Heres a little cookbook of utilities that make working with Android devices easier.
TL:DR – Heres how to enable developer mode on your Android device, how to install ADB, how to use ADB to connect using a USB cable, how to use ADB to connect over your local WiFi network, how to use ADB to Sync content such as music or movies to your android device, how to pull videos our of your phone storage onto your computer, how to take a screenshot and save it on your local computer, how to record a movie of the screen of your android device, and how to open a Unix shell on your Android device from your computer.
How to enable developer mode on your Android device
Find the Build number on your Android device and tap it repeatedly. Childish but this is just how it has been since Android began.
- Google Pixel – Settings > About phone > Build number
- Samsung Galaxy S8 and later – Settings > About phone > Software information > Build number
- Tap the Build Number option until you see the message You are now a developer! Developer options are now enabled on your device.
- Return to the previous screen and a new menu appears called "Developer Options." Congratulations, you are now a developer. Keep it turned on.
- Enable USB debugging in the device system settings under Developer options. Look for Developer Options > USB debugging
Android Debug Bridge (ADB)
ADB is a command line tool that enables a variety of actions between a computer and an android device. Chiefly used by developers for example when testing new changes to apps it can install and reinstall apps, aid with debugging app issues, take screenshots, record the screen, and even open a Unix command shell on the connected device. It can do all this over your USB cable or even over your local WiFi. You can even control multiple devices at the same time for sophisticated real world testing or other activities.
adb is part of the Android SDK Platform Tools. If you are using Android Studio you can download this package with the SDK Manager, which installs it at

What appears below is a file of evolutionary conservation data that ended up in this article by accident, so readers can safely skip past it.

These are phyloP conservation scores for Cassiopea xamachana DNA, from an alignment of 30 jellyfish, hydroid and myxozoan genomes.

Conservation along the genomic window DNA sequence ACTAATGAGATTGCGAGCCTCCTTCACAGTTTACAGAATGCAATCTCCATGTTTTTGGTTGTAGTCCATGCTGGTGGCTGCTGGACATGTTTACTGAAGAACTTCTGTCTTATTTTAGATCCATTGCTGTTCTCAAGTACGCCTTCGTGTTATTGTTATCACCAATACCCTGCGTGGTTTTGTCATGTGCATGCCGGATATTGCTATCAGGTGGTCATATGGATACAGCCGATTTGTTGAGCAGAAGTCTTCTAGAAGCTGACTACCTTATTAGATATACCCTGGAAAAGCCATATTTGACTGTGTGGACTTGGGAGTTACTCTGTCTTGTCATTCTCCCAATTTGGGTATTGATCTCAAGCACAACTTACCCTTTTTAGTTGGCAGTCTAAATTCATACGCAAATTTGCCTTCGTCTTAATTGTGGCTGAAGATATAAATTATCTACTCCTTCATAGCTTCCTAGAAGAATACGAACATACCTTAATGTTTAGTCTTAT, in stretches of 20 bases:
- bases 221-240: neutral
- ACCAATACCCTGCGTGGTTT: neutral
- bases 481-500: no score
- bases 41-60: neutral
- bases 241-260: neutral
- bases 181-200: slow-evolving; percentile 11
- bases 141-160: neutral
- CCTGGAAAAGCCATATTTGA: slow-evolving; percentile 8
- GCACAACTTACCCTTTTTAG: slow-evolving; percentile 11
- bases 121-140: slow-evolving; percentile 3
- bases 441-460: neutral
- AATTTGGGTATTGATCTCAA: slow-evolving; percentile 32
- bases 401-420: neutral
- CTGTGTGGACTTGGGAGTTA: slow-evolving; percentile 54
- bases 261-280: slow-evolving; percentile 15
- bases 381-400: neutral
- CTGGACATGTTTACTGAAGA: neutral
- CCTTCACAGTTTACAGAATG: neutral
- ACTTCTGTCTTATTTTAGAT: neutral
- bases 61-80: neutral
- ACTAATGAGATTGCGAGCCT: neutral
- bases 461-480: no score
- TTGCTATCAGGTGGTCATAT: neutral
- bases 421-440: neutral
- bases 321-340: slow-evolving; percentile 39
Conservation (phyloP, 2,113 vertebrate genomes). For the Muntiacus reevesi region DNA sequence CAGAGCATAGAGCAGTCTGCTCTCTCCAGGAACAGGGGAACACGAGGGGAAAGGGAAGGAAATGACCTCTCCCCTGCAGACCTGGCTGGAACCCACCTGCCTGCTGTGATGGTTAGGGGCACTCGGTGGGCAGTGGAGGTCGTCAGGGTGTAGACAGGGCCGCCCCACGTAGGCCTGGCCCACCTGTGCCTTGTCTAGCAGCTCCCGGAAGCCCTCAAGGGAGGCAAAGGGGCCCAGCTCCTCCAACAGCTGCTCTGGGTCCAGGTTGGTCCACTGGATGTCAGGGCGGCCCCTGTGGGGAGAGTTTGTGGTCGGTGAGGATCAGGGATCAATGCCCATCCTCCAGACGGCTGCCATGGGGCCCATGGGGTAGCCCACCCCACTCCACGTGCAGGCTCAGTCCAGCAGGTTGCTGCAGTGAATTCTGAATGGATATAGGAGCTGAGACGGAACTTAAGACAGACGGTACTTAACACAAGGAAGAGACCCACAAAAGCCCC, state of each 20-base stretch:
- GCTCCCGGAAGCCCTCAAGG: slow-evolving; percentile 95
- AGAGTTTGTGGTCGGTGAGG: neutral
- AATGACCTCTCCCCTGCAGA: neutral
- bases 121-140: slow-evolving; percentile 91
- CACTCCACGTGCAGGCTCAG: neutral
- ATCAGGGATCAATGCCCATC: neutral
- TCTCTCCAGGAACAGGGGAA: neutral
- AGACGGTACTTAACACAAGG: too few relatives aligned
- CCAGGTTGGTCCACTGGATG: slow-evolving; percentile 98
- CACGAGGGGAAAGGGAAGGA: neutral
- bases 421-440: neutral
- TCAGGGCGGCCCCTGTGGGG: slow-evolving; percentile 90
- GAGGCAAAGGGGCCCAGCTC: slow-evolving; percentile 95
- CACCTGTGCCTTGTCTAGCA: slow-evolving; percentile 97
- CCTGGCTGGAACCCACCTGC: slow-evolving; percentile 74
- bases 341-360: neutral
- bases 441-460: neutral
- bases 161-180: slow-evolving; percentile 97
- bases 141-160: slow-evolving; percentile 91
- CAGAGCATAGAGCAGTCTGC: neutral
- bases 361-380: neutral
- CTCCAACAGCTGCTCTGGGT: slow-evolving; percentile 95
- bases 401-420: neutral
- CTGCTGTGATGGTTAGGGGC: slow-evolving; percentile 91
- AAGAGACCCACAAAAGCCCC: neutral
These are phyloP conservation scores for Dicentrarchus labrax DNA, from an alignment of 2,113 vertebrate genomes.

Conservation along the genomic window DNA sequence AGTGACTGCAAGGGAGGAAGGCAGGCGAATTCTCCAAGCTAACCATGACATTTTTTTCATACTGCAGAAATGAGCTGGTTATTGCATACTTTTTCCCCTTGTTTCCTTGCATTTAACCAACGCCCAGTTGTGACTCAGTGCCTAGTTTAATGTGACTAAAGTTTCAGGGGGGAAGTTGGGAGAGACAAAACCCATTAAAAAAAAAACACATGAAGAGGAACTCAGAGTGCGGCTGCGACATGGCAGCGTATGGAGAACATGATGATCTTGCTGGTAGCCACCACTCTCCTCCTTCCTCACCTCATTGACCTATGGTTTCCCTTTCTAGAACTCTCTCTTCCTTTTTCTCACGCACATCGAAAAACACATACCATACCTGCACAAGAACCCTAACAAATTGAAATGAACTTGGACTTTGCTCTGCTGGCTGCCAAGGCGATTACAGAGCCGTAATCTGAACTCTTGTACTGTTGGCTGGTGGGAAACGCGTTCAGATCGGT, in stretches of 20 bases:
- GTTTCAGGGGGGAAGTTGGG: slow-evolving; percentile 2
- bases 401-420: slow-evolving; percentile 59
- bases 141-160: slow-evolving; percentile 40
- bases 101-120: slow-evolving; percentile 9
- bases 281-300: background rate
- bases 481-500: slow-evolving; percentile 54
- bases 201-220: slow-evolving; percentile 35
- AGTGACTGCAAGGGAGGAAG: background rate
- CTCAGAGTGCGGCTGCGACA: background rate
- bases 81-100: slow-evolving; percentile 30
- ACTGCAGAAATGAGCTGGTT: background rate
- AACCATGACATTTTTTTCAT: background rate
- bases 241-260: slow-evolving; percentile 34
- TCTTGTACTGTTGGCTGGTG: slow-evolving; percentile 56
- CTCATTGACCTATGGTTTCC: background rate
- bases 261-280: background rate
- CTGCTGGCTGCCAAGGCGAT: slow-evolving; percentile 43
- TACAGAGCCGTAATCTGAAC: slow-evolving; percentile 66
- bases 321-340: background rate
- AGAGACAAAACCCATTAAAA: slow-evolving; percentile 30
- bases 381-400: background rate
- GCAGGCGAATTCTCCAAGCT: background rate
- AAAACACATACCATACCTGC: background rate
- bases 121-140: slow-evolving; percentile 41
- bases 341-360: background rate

android_sdk/platform-tools/. If you want the standalone Android SDK Platform Tools package, download it here.
App developers will normally use ADB inside Android Studio which is a devlelopment environment for building Android apps. The direct download is useful if you want to use adb directly from the command-line and don't need Android Studio. (Android Studio will automatically update ADB but you likely dont care much about this). The Platform tools also include fastboot which helps if you want to unlock your device bootloader and flash it with a new system image. For file transfer we really only care about ADB.
How to Install ADB
The ADB tool can be downloaded with the Android platform tools provided by Google and is available for Windows, Mac and Linux. You’ll probably have these already if you use Android Studio, otherwise you can download them for your computer from Google, and if you do you'll earn a little badge for your Google Profile (see image), which is nice! You can put the downloaded folder anywhere really, although it is better if you add the folder to your path so the tools can easily be found from the command line, otherwise you have to use the full folder name to run the adb command.